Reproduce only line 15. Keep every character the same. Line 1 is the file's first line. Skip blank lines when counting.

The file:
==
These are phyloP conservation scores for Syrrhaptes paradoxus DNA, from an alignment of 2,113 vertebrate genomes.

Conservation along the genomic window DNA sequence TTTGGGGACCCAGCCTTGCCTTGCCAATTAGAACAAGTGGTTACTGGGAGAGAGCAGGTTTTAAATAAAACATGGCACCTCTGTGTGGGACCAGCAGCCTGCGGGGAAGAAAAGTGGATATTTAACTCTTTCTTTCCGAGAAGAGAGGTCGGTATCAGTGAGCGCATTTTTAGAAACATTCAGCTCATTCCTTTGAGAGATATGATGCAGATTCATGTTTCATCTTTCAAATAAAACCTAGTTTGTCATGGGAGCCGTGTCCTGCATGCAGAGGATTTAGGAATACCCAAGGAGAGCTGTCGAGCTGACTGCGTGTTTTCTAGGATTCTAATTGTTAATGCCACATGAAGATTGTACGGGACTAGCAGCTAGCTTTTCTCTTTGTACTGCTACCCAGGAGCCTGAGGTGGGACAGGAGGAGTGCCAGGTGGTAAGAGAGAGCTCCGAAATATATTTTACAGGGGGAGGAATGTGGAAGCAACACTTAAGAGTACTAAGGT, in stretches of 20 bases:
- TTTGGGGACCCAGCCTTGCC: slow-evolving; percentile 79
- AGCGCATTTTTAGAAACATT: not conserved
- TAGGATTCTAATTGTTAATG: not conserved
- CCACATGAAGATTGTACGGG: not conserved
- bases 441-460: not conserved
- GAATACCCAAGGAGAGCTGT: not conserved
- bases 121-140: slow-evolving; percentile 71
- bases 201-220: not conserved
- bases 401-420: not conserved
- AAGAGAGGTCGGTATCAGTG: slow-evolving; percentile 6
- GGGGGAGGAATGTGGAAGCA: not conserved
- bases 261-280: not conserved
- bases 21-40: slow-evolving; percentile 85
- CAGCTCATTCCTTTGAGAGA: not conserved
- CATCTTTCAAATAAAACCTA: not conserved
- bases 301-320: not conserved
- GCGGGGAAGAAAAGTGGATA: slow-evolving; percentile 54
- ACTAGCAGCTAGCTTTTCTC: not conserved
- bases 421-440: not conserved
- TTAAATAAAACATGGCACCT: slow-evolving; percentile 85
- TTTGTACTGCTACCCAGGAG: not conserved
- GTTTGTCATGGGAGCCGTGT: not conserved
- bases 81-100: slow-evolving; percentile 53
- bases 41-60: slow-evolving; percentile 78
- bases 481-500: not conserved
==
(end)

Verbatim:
- bases 21-40: slow-evolving; percentile 85